The Romans and whoever in 1709 did not have photography nor did they have
Internet. The practice of considering digital re-use is definitely a recent
invention. Our current best practices were not in place until recently. The
notion that this can be expected of our recent past is interesting to say
the least it is not realistic.
The notion that a commissioned work means a transfer of copyright is not
necessarily right. This has been considered in court in several countries
and this is not necessarily how it can be safely understood. There are
collections that have been given to museums and archives with the express
understanding that the works would be preserved. Current best practice has
it that part of such preservation is the digitisation and the publication on
When we cooperate with museums and archives in this, we will find that it is
extremely unlikely to get problems with their material. There are all kinds
of measures that can be taken to lessen the impact of an unlikely copyright
holder to object. One of them is the release only in a low resolution.
In some of the responses in this thread I find that people take a position
where a museum or archive is the "opposition". This may be true for some
museums or archives, but in this context we are talking about organisations
that want to partner with us. They want to partner with us because we
provide a platform that makes this material relevant again.
2009/3/30 geni <geniice(a)gmail.com>
2009/3/30 Gerard Meijssen
When you talk about clearing properly you are applying modern notions to
historic situations. The notion of copyright and clearing copyrights is
1709 is modern?
Licensing is also quite modern.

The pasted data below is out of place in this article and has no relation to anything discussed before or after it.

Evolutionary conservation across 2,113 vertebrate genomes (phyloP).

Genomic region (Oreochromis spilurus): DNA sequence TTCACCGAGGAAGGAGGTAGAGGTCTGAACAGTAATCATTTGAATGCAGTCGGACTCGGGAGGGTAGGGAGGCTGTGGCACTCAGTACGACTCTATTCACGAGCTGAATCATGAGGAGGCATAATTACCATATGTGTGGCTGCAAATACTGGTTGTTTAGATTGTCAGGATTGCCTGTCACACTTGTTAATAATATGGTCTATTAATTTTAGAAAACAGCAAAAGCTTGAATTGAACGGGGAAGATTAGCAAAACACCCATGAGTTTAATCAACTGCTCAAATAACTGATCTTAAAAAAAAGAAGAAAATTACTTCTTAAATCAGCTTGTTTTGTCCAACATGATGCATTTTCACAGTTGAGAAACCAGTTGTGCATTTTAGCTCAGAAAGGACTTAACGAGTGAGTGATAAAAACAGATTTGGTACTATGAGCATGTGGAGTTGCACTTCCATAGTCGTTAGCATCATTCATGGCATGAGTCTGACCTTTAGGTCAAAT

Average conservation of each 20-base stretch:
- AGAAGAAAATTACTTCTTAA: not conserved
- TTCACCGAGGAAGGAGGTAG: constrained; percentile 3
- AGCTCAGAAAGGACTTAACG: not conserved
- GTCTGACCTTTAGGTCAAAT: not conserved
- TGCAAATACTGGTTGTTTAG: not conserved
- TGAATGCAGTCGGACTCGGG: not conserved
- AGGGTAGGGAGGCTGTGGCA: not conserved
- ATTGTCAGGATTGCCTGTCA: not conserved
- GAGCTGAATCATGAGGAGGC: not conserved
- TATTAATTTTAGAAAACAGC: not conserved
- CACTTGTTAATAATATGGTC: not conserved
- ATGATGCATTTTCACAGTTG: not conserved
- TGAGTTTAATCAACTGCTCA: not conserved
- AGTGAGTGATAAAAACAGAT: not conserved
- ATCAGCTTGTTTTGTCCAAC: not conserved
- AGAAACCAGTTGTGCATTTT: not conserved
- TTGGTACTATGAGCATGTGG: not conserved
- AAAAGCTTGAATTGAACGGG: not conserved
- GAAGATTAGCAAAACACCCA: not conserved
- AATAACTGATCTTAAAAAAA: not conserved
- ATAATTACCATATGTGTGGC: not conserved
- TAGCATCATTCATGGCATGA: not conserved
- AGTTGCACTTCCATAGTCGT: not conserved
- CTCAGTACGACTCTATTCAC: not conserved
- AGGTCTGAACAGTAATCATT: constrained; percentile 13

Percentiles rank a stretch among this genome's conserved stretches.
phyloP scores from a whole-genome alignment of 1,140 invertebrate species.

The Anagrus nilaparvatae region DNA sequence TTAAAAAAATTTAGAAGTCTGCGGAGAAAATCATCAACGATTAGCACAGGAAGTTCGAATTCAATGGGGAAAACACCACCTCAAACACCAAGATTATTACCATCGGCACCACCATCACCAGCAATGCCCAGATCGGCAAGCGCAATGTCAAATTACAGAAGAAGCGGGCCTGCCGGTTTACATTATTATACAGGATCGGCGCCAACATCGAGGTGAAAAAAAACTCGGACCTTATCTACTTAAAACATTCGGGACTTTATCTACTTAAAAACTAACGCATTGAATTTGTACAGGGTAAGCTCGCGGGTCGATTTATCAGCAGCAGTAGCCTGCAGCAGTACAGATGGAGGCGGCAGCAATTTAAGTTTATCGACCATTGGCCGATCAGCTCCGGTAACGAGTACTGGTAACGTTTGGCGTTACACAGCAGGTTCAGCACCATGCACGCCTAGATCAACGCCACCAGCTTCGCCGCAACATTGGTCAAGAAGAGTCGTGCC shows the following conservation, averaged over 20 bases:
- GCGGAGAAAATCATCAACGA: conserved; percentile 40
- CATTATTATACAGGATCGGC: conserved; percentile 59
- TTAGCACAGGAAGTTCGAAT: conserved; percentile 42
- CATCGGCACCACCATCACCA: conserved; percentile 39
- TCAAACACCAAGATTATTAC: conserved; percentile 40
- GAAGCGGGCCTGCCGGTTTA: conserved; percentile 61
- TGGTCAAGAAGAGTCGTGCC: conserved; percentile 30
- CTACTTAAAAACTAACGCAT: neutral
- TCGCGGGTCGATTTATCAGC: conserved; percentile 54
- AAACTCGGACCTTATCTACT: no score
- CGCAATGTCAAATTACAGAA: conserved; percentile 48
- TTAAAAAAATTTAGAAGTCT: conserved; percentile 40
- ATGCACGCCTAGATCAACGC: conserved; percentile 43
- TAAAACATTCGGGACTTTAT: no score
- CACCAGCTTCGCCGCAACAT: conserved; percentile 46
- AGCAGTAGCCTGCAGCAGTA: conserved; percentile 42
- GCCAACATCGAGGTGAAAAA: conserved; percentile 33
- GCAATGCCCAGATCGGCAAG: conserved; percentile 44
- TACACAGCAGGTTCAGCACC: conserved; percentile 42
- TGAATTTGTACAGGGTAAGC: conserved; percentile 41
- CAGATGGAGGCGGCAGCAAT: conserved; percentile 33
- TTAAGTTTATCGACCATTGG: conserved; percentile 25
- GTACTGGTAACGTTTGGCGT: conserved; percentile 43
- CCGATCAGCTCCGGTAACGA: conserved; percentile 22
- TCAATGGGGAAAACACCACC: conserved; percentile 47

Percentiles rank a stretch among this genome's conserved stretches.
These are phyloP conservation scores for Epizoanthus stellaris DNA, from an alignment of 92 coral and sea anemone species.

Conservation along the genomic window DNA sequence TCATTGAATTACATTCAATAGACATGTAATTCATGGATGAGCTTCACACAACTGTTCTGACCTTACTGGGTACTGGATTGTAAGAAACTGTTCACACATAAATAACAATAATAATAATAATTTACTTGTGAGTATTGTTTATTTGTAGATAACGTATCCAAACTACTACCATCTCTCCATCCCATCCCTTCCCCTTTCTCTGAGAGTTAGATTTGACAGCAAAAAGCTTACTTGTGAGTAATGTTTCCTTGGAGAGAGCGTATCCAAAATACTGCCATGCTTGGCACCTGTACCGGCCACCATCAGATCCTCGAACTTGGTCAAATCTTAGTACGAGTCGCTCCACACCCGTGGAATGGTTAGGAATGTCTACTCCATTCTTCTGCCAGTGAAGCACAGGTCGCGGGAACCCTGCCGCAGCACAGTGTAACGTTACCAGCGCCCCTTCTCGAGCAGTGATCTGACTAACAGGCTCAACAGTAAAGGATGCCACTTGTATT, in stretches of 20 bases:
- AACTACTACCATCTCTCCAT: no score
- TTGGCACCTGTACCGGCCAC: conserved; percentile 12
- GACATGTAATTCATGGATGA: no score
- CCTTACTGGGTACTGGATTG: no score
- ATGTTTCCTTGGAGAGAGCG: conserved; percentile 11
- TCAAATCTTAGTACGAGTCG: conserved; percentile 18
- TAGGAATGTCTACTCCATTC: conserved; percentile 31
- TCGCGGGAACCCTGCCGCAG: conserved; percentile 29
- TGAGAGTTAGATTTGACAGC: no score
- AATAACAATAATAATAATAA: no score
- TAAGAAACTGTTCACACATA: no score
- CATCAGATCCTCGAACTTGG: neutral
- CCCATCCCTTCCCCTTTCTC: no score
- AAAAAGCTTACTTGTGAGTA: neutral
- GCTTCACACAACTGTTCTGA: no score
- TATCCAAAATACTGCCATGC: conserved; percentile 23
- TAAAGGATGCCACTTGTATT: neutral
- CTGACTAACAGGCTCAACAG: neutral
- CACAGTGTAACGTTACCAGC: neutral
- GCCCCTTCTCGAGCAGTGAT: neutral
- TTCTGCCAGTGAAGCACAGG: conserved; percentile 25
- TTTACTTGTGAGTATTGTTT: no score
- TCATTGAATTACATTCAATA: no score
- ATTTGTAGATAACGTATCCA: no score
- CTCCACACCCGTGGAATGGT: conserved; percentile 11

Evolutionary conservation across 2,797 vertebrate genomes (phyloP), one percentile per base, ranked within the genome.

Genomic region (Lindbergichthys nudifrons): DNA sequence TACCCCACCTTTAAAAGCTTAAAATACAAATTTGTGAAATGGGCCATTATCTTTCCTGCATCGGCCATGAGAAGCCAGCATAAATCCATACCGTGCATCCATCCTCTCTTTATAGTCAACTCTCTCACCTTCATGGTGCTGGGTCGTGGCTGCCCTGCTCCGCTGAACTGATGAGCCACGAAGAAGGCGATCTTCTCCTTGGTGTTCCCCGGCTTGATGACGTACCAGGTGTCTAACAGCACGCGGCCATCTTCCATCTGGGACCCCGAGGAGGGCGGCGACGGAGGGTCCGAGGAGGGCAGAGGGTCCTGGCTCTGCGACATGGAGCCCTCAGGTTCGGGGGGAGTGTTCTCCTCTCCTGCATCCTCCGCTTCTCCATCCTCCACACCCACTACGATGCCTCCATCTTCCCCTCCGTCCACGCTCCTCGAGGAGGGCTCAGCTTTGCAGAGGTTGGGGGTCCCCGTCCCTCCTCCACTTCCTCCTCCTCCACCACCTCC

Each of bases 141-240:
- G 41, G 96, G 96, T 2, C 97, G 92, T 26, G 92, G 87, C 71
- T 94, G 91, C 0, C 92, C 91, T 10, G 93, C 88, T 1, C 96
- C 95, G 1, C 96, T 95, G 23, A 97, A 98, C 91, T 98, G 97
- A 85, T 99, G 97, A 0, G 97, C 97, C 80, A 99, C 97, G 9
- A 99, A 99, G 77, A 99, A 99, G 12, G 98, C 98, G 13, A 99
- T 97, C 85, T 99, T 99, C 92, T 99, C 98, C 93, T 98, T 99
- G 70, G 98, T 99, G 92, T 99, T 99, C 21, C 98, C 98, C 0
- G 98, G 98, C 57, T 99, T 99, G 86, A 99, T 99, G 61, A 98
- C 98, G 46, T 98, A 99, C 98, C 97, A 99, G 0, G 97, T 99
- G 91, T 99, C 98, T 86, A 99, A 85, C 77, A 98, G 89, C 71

I'm pretty sure the romans had the concept. There are certain types of
business transactions that are rather hard to do without them (for
example you might give someone license to mine part of your land or
move something across it) and government granted monopolies frequently
It is easy to expect the
clearing of copyright to be done properly it is however an unreasonalbe
Not really. Sorting images into "almost certainly safe" and
"everything else" is fairly easy.
There have been Wikimedians who explicitly stated
that material that
predated the oldest free licenses were unfree because they did not state
their preferred license.
The analogy is true in that many people made
pictures and they were bought and sold and re-use of the material was not
considered, let alone re-use in our current digital scenarios.
Fortunately such situations are trivial to deal with. Since IP rights
are separate from the physical object unless the image was
commissioned the copyright states with the initial author.
Historic situations are ambiguous from our
perspective of what makes a
"proper clearance". Often the photographers is likely to be dead. It is
impossible to ask him, it is almost impossible to learn who the current
right holder may be.
None of that is of any significance. Without a positive release
statement no release exists therefor copyright remains locked down and
in possession of the heirs
It is exactly to prevent the material to be lost
forever that this material ended up in archives and museums. It is
to prevent this material to be lost and remain
lost that museums and
archives want to share this material with us.
Forever? Outside of Mexico anything over 170 years old can be assumed
to be in the public domain.
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